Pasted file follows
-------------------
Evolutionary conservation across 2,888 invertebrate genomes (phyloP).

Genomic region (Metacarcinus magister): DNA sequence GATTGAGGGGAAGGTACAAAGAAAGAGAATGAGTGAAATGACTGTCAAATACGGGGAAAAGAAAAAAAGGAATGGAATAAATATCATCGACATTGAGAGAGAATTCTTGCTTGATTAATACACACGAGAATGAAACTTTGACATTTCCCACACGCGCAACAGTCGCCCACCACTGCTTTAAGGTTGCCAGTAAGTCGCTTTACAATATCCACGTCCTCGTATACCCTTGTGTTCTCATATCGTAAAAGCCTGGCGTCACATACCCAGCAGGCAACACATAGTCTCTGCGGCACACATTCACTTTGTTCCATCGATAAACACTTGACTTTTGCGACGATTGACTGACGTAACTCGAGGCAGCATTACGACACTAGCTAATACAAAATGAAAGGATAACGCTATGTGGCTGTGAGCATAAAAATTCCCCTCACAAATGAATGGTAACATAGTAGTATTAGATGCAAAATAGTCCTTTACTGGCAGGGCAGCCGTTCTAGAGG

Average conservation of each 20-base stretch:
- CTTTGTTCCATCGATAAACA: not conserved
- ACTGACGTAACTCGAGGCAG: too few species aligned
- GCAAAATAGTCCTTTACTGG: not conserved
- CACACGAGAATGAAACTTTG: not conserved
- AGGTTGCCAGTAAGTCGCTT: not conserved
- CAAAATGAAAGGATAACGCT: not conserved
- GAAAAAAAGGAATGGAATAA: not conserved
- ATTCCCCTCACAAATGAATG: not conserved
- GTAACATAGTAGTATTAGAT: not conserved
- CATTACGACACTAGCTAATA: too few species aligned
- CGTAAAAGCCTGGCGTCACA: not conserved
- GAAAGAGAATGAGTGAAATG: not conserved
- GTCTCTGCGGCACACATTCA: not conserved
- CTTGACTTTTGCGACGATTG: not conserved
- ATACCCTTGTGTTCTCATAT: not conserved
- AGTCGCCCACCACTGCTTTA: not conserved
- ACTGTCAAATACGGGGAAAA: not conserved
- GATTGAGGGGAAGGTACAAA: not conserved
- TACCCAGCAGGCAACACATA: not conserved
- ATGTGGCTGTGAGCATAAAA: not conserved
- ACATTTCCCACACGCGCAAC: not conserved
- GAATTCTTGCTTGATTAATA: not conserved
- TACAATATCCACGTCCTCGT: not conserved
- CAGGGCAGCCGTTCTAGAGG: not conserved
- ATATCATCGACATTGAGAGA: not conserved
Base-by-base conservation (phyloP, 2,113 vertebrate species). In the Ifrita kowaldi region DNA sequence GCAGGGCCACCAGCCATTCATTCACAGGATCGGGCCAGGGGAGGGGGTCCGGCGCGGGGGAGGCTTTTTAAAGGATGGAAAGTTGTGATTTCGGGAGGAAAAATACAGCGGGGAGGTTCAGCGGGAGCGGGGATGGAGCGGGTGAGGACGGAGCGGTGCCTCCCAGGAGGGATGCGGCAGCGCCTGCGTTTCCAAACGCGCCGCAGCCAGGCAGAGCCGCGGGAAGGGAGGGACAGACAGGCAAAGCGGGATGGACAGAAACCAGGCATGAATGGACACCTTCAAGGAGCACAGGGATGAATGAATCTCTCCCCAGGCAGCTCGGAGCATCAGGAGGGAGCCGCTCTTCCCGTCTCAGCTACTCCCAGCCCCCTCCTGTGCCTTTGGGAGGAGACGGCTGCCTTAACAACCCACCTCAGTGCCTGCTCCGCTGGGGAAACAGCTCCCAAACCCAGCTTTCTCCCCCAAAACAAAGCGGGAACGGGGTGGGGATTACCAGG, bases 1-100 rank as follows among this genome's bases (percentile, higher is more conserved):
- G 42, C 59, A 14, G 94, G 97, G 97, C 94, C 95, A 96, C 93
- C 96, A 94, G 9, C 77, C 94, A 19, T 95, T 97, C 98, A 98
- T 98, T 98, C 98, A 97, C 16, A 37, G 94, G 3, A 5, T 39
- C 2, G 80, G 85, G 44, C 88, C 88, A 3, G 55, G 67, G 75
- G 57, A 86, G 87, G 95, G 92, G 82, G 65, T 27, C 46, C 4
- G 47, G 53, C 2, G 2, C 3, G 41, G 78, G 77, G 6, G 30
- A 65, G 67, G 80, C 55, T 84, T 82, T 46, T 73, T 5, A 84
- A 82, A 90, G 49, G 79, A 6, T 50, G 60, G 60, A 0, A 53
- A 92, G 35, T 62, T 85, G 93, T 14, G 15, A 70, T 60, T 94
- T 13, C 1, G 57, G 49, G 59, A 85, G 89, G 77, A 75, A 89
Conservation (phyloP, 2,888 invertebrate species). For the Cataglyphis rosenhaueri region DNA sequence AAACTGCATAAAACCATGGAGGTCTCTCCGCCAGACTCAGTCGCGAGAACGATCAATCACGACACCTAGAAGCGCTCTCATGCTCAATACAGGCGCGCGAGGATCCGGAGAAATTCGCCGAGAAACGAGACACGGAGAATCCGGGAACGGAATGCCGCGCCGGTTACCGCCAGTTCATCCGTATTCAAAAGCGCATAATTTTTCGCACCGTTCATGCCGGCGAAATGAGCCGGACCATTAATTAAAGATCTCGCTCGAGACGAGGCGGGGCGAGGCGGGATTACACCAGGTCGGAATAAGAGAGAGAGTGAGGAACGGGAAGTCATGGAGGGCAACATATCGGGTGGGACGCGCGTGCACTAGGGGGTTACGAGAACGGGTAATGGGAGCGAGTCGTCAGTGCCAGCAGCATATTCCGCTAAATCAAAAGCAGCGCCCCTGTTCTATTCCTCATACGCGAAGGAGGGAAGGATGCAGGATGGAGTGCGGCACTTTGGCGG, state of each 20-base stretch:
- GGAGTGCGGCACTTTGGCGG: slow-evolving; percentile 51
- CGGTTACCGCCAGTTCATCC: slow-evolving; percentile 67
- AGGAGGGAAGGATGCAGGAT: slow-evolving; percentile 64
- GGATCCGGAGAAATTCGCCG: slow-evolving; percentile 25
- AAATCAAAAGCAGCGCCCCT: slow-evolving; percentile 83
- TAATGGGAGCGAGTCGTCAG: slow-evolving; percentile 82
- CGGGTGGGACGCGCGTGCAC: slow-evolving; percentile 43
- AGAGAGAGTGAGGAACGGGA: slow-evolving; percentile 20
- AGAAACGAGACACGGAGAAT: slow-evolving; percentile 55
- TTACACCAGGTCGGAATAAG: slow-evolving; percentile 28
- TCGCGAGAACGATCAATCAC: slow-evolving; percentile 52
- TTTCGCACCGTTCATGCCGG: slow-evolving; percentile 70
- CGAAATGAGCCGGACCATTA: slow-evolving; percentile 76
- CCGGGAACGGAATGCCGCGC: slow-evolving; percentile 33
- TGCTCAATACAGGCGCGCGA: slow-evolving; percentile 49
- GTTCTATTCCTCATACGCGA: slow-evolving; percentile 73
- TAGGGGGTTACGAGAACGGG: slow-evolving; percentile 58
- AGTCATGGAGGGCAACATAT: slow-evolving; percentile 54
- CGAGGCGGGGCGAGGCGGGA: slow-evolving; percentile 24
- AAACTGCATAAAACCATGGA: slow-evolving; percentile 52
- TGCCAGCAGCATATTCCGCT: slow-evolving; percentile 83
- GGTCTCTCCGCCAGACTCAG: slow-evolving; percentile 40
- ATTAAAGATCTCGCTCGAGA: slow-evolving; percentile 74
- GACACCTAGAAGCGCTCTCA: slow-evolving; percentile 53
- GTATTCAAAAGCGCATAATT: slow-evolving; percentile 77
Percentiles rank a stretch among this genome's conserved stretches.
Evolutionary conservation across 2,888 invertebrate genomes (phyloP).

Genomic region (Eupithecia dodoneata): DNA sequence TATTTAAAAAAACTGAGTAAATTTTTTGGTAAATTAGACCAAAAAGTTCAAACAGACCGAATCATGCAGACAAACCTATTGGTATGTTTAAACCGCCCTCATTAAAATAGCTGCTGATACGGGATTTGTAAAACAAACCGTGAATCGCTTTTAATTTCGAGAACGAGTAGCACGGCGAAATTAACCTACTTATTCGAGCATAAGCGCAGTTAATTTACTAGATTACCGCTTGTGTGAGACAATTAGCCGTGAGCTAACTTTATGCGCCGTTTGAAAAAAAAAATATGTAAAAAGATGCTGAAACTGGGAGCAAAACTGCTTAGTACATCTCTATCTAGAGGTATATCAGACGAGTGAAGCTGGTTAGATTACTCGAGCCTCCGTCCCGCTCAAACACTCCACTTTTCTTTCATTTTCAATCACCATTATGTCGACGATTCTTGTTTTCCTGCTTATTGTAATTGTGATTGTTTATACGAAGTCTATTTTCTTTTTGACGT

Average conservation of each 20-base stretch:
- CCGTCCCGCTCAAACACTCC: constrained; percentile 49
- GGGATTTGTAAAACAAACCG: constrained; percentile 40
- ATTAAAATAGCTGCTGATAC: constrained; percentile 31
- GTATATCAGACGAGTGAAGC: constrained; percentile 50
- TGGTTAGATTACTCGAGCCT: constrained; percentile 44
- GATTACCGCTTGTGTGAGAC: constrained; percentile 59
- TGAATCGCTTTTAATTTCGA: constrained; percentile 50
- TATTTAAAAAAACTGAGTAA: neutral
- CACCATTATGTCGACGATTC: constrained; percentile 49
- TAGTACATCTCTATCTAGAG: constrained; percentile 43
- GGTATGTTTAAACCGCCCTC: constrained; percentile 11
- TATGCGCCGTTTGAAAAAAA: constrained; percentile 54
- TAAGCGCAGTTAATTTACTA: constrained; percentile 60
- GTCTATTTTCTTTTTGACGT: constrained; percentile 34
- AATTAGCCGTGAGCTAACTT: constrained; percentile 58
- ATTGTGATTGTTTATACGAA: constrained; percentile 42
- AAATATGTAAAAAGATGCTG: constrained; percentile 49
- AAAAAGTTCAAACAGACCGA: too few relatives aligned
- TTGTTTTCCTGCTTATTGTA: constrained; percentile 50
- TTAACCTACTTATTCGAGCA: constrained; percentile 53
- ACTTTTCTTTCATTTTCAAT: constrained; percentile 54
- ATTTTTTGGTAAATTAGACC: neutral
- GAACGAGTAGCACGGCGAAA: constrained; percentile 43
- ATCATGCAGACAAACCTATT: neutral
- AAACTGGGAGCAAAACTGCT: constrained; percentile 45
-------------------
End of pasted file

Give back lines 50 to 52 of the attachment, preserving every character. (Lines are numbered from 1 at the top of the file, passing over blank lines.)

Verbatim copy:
- TTACACCAGGTCGGAATAAG: slow-evolving; percentile 28
- TCGCGAGAACGATCAATCAC: slow-evolving; percentile 52
- TTTCGCACCGTTCATGCCGG: slow-evolving; percentile 70